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Inheritance and templates in g++

P: n/a
Hello,

I discovered a strange (?) template behaviour in g++.
It seems like I cannot access a variable from the baseclass
in a derived class without using a scope-operator or a cast.
This error doesn't occur with Borland C++. It also doesn't
occur when I don't use templates.

Is there a compiler-switch to change this behaviour?

template <typename T>
class CTest1
{
protected:

T a;
};

template <typename T>
class CTest2 : public CTest1<T>
{
public:

void Function1()
{
a = 0; // ERROR - a undeclared
}

void Function2()
{
CTest1<T>::a = 0; // WORKS
}

void Function3()
{
T(a) = 0; // WORKS
}
};

Best regards, Martin
Sep 27 '06 #1
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5 Replies


P: n/a
Martin Steen wrote:
Hello,

I discovered a strange (?) template behaviour in g++.
It seems like I cannot access a variable from the baseclass
in a derived class without using a scope-operator or a cast.
This error doesn't occur with Borland C++. It also doesn't
occur when I don't use templates.

Is there a compiler-switch to change this behaviour?

template <typename T>
class CTest1
{
protected:

T a;
};

template <typename T>
class CTest2 : public CTest1<T>
{
public:

void Function1()
{
a = 0; // ERROR - a undeclared
}

void Function2()
{
CTest1<T>::a = 0; // WORKS
}

void Function3()
{
T(a) = 0; // WORKS
}
};

Best regards, Martin
See the FAQ:

http://www.parashift.com/c++-faq-lit...html#faq-35.19

Cheers! --M

Sep 27 '06 #2

P: n/a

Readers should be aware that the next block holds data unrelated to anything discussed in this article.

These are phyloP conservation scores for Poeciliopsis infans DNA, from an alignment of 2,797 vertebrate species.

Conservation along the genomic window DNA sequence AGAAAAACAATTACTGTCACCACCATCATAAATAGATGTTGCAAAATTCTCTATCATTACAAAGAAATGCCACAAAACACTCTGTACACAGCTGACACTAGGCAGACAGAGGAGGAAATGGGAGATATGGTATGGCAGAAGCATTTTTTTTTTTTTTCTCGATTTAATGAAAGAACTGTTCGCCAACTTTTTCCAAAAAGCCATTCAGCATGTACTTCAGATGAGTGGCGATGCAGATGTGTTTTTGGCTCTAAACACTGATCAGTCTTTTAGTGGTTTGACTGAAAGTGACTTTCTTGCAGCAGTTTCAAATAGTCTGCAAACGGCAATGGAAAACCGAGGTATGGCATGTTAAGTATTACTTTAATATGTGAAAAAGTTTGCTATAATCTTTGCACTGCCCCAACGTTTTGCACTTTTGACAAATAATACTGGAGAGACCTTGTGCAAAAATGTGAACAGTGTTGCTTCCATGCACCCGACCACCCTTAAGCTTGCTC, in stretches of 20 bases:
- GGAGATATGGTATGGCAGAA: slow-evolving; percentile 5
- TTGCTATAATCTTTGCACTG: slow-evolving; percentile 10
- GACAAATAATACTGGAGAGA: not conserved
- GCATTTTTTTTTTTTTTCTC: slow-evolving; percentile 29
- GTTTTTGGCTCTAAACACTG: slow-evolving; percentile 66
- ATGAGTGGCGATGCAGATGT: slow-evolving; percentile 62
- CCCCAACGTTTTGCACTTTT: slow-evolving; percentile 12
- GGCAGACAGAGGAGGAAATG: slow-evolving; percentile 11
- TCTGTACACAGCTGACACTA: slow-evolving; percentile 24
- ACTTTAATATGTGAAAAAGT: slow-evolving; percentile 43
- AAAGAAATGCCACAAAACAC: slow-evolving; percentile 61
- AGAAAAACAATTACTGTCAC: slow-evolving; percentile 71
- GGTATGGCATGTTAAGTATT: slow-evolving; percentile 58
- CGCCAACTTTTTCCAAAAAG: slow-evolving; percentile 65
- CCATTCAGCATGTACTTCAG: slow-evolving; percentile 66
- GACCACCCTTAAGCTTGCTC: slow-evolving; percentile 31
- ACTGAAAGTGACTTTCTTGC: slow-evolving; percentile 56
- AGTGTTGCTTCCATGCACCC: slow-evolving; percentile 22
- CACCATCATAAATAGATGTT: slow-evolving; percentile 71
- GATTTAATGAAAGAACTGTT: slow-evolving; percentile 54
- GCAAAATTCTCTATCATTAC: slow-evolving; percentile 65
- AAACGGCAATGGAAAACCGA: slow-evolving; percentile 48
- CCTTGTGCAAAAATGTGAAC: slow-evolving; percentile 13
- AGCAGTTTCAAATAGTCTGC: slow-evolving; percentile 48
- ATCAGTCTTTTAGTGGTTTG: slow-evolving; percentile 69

mlimber wrote:
>
See the FAQ:

http://www.parashift.com/c++-faq-lit...html#faq-35.19
Thank you, this is the answer I was looking for.
Seems like I have to live with that, although I still
think it's funny.

Best regards, Martin
Sep 27 '06 #3

P: n/a

mlimber wrote:
>
See the FAQ:

http://www.parashift.com/c++-faq-lit...html#faq-35.19
What if that is changed slightly:

template < typename T >
class B
{
public:
void f() {}
};

class A : public B<int{};

A a
a.f();

Does that work on all compilers?

Sep 27 '06 #4

P: n/a
Martin Steen <a0******************@spamgourmet.comwrites:
mlimber wrote:
See the FAQ:
http://www.parashift.com/c++-faq-lit...html#faq-35.19

Thank you, this is the answer I was looking for.
Seems like I have to live with that, although I still
think it's funny.
It's sad, but it has to be that way because C++'s grammar is
screwed. The parser needs to know if a symbol denotes an object, a
type or a template in order to parse correctly, but this information
can't be obtained during parsing itself in these cases; so the
programmer has to provide this information manually.

Regards,

Jens
Sep 27 '06 #5

P: n/a
"Noah Roberts" <ro**********@gmail.comwrites:
What if that is changed slightly:

template < typename T >
class B
{
public:
void f() {}
};

class A : public B<int{};

A a
a.f();

Does that work on all compilers?
You changed two things:

1. made the member be a function rather than a type
2. made the access, a.f(), be not dependent on a template parameter
(because we're not in a template at all)

Each of those changes alone would be sufficient to work on any
standards compliant compiler.

Regards,

Jens
Sep 27 '06 #6

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